Solar Impulse – Around the world in a solar-powered aircraft

Solar Impulse has brought the dream of flying over long distances without the need for fossil fuel a step closer to reality.

In June 2014, the solar aircraft HB-SIB took off and successfully completed its maiden flight. The plane weighs only about as much as a medium-sized car (2,300 kg). © Solar Impulse

Swiss aviation pioneers Bertrand Piccard and André Borschberg have started their expedition to become the first human beings to fly around the world in a solar-powered aircraft (HB-SIB). They intend to use this unique adventure to show that with a clear vision we can go beyond what is currently possible, and to campaign for a more sustainable use of resources. This approach is in line with Switzerland’s commitment to using increasingly clean energy, which is why the Confederation has supported the project since it began.

Round-the-world solar-powered flight

Solar Impulse took off from Abu Dhabi and will circumnavigate the globe in several legs with landings in Oman, India, Myanmar and China. The plane will then cross the Pacific Ocean (with only one pilot for five consecutive days and nights!), with a stopover in the United States, and eventually cross the Atlantic Ocean (four consecutive days and nights) towards Southern Europe and North Africa, and fly back to the first point of departure. Since the cockpit is designed for only one pilot, landings will be made to change pilots, and also to organise public events to present the project to government and scientific institutions.

Switzerland's spirit of innovation and public-private partnerships

The solar-powered aircraft Solar Impulse was designed to remain airborne day and night without using a drop of fuel. The plane’s exceptional aerodynamic performance and energy efficiency (three times greater than levels for commercial aircraft) make this possible. A team of technicians and scientists from the Swiss Federal Institute of Technology Lausanne (EPFL), led by the aeronautical engineer Borschberg and the psychiatrist Piccard from the canton of Vaud, worked together on this trailblazing project. It should come as no surprise that innovative projects like this one originate in Switzerland, when you consider the country's long-standing tradition of encouraging investment in the research and development of innovative products. Did you know, for example, that instant coffee, zip fasteners, Velcro, milk chocolate and the computer mouse were invented in Switzerland?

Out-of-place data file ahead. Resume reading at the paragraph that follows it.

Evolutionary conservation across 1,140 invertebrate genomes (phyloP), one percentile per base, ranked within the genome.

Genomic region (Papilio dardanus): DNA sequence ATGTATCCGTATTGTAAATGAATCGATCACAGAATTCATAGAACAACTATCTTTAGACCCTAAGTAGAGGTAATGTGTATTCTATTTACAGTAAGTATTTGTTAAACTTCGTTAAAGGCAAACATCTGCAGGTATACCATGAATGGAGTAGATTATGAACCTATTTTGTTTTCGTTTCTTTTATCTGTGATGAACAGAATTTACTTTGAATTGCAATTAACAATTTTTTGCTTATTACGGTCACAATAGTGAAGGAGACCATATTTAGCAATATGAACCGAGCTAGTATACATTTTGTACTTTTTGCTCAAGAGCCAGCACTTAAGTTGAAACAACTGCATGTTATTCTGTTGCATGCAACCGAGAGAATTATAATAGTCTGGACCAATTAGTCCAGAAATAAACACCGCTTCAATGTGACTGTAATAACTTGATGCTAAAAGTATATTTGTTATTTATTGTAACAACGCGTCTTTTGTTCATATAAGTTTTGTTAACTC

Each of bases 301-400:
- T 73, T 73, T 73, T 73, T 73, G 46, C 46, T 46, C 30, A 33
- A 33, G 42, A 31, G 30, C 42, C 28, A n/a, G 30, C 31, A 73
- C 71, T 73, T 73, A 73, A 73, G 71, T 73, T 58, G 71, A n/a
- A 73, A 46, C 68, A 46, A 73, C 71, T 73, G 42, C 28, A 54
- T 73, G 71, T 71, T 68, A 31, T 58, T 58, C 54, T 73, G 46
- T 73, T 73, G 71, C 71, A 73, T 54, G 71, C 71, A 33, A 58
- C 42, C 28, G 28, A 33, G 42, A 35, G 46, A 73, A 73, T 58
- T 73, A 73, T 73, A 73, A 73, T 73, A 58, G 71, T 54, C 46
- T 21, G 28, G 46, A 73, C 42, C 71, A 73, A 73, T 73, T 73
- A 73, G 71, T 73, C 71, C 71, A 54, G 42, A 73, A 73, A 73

Switzerland's high innovation capability has also been recognised in various international rankings in this area (e.g. Global Competitiveness Report and Global Innovation Index), where Switzerland ranked at the top several times in recent years. Innovative projects thrive in the fertile environment of Switzerland's education system (see Times Higher Education Ranking) and its long tradition of cooperation between the public and private sectors. This cooperation is reflected at various levels.

A more sustainable use of resources

As a geographically small landlocked country in Europe, poor in natural resources, Switzerland has always had to use resources economically and efficiently. In addition, as Europe’s water tower, Switzerland is responsible for various sources of large rivers, and therefore manages (water) resources with great care. In this regard, the country is contending, in particular, with the progressive melting of its glaciers, which is one of the negative consequences of climate change. Switzerland is constantly aware of these negative effects and is responding by developing the sustainable use of resources and climate-friendly energy production.
Small in size, but hugely successful in terms of innovation achievements, Switzerland is continuously working with its partners to make the world a better place to live – Solar Impulse is a perfect example of Switzerland’s philosophy.

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